KubeCon + CloudNativeCon sponsor guest post from Peter Lauterbach, Cloud Platforms Product Management at Red Hat

As attendees of KubeCon know, containers are here to stay. In fact, “Gartner predicts that by 2022, more than 75% of global organizations will be running containerized applications in production, which is a significant increase from fewer than 30% in 2019.”1 Delivering applications in a timely manner keeps us competitive and relevant to our customer base. To do so many have adopted a container framework to be more quick and efficient. Adapting to new technologies isn’t always easy. Some applications can require access to legacy technologies or massive time and energy to put into building new ones. How do we handle those applications that require access to virtual machines without complicating the management of both virtualization and container technologies? Enter KubeVirt.

The KubeVirt project reimagines virtual machines in a Kubernetes world. Virtual machines can be created or migrated from legacy frameworks to a Kubernetes-first management paradigm. Developers can use their existing Kubernetes toolset to natively manage VMs, or convert those workloads into containers. This gives organizations and the development teams supporting them the space to modernize applications on a realistic timeline that make sense for their business.

Sound interesting? Maybe a little too magical? Here are some ways to begin experimenting with virtual machines in Kubernetes.

Support legacy architecture, from a single control plane

The beauty of KubeVirt is the time it allows for development teams to redesign existing applications into cloud-native, containers-first deployments, instead of putting the burden on developers to rebuild everything on Kubernetes with impossible timelines. Management of VMs and containers is simplified through a single control plane in KubeVirt. Based on award winning KVM, KubeVirt delivers mature virtualization capabilities and performance with the immediate benefits of Kubernetes.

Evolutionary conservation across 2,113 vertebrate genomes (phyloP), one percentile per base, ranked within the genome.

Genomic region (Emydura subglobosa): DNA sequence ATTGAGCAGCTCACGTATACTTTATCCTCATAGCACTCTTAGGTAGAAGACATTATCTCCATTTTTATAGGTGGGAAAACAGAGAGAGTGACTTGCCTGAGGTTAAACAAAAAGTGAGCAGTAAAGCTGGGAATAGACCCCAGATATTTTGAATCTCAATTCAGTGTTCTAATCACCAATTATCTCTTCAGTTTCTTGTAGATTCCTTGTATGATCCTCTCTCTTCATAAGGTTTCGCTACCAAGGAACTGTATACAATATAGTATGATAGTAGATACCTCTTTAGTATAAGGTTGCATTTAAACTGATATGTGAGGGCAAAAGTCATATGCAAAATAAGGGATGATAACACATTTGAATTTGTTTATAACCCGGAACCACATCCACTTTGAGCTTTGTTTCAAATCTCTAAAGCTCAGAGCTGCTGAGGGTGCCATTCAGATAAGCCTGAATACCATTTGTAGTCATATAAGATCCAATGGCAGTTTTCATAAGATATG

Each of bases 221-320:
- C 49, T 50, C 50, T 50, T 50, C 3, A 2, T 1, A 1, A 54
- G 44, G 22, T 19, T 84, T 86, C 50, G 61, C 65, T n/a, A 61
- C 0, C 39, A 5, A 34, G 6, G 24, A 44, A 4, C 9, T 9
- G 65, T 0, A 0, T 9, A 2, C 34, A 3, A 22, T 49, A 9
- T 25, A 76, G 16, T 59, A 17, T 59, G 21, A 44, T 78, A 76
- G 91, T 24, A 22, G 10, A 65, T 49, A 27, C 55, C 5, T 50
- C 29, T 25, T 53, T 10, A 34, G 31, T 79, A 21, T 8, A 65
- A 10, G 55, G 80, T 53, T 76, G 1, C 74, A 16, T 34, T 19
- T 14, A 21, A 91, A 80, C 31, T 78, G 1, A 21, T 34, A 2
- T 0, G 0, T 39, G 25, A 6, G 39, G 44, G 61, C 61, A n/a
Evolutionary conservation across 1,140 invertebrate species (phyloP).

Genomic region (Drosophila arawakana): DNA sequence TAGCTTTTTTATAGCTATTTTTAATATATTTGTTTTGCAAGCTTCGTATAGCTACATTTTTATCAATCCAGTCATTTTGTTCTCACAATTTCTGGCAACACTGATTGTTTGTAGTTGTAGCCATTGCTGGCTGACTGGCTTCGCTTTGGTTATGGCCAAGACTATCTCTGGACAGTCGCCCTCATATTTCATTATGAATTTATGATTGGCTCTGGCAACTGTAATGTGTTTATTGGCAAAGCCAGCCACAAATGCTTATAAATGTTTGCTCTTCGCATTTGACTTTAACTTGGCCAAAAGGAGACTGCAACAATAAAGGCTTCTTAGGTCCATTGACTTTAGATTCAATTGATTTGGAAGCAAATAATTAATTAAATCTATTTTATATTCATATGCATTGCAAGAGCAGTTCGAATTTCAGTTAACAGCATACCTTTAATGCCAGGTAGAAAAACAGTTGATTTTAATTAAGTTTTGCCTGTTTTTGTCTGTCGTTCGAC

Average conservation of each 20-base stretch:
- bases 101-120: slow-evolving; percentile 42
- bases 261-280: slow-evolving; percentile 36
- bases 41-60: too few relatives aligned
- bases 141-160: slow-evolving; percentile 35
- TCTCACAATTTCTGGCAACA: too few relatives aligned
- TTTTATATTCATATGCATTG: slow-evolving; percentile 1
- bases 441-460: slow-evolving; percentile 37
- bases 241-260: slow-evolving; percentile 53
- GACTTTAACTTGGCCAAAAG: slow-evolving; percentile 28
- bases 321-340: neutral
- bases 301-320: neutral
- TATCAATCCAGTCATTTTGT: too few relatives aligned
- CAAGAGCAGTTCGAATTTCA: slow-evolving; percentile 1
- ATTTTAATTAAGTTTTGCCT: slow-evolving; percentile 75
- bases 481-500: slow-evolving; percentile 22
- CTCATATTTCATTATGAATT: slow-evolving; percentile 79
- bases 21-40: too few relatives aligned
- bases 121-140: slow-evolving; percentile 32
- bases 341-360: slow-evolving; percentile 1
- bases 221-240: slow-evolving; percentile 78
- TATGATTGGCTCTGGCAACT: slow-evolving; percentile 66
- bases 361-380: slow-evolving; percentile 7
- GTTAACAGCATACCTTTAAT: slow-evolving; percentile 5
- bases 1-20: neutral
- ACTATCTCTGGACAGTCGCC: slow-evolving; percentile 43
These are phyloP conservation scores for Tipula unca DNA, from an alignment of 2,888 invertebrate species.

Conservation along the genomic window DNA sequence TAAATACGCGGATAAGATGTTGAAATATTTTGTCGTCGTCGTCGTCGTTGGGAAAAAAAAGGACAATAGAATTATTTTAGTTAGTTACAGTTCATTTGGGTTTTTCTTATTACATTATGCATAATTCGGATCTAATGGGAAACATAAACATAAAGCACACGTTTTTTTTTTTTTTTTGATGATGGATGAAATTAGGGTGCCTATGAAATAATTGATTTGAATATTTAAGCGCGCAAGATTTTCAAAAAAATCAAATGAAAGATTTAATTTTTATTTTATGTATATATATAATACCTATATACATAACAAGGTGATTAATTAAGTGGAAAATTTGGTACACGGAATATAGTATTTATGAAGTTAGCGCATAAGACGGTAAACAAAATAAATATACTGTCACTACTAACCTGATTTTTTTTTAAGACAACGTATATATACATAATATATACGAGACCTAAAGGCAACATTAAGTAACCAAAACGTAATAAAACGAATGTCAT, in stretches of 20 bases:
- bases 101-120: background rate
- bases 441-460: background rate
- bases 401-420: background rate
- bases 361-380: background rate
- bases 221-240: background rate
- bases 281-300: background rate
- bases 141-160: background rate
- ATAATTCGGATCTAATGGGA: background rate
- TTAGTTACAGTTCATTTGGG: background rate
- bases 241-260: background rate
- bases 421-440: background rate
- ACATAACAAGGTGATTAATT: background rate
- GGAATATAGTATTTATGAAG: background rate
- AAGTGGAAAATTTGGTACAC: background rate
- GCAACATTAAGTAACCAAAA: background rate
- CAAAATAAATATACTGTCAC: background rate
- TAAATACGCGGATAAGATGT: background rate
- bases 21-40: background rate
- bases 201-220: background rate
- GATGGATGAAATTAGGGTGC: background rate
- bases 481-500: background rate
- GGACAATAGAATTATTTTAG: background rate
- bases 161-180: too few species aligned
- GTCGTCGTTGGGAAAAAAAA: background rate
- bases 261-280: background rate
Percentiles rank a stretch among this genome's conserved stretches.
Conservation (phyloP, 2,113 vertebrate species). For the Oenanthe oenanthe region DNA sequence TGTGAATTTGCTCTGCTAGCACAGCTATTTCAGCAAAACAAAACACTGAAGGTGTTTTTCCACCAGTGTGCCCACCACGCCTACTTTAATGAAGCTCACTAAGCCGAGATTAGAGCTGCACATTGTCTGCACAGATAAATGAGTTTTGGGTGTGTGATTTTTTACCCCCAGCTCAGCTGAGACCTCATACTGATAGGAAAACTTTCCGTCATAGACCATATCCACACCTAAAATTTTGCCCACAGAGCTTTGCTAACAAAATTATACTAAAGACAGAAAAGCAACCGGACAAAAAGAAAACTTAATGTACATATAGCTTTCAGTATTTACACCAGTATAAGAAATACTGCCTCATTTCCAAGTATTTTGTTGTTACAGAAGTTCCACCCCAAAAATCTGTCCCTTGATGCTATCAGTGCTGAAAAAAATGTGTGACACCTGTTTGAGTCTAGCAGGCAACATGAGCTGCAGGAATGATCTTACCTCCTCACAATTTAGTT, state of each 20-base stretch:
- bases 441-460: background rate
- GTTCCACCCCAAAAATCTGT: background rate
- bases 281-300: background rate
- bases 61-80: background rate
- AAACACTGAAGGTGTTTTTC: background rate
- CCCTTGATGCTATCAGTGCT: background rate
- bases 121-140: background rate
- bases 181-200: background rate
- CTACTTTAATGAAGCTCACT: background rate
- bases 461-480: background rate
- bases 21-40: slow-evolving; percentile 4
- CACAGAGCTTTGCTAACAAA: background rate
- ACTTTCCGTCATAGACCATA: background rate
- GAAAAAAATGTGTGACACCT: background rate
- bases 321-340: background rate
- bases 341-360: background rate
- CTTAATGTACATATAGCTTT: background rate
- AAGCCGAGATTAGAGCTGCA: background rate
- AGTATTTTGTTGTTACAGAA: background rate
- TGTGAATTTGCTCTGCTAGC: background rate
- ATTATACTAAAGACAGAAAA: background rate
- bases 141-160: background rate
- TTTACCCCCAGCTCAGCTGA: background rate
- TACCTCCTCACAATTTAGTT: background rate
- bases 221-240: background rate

Application modernization

When striving for a DevOps or Cloud-native application architecture there are three key considerations: business needs, technical requirements, and migration tactics.

Grow at your own pace

Getting started with VMs in Kubernetes is easy, (KubeVirt can be downloaded and deployed as an operator) but also simple and effective to grow into. If you’re ready to get serious about KubeVirt you can get started by either spinning up a new virtual machine or by migrating existing VMs to KubeVirt. Expanding a cluster is as simple as joining a node and is executed entirely through an operator. There’s no limit to the number of VMs supported and VMs carry the same data persistence that’s familiar in a traditional virtual machine environment. As you become more comfortable with the platform, scale up your VMs to enhance, and ultimately replace, your traditional virtualization.

KubeVirt is leveraged and deployed at scale by customers and community members around the world. OpenShift Virtualization is now a fully supported feature of the Red Hat OpenShift Container Platform.  OpenShift Virtualization is the first fully supported offering built on KubeVirt, eliminating silos between operations and development that often exist in traditional application stacks. See it for yourself here

To learn more about KubeVirt join the conversation in our forum, Slack (#virtualization in Kubernetes), Twitter, or join the KubeVirt community.

  1. Gartner, Assessing Kubernetes for Hybrid and Multi Cloud Application Portability,ished 3 June 2020